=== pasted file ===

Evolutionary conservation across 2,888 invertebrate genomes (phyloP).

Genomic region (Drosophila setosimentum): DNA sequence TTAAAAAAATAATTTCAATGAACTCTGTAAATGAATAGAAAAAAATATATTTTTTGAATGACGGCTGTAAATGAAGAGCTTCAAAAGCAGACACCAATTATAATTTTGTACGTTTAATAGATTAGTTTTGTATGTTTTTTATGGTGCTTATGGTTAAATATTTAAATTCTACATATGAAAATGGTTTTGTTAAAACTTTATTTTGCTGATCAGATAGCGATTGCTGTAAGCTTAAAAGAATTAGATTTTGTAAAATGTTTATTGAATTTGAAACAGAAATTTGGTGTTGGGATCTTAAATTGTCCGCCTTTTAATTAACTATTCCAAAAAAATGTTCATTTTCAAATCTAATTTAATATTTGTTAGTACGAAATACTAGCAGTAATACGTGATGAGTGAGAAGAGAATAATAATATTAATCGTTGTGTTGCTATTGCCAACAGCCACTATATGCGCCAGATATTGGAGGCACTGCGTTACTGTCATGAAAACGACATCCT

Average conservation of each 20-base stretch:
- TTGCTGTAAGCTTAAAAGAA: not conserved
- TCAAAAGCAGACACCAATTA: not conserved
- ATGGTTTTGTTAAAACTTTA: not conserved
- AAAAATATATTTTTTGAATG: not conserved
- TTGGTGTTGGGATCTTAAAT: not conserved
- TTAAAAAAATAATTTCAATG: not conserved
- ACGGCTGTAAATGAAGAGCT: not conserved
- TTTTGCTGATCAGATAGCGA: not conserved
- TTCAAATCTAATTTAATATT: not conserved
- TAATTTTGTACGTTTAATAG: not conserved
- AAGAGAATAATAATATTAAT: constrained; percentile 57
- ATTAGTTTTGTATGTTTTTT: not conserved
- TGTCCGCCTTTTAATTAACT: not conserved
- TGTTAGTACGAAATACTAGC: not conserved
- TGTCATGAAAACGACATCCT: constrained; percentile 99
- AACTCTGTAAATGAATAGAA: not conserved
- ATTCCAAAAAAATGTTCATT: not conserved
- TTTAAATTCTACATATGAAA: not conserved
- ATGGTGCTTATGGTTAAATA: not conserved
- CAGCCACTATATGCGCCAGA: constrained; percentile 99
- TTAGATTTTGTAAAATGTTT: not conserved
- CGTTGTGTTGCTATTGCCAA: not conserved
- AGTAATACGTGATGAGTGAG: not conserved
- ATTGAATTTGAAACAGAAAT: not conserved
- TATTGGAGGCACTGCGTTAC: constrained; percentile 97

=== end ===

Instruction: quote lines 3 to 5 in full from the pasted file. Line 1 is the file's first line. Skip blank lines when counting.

Average conservation of each 20-base stretch:
- TTGCTGTAAGCTTAAAAGAA: not conserved
- TCAAAAGCAGACACCAATTA: not conserved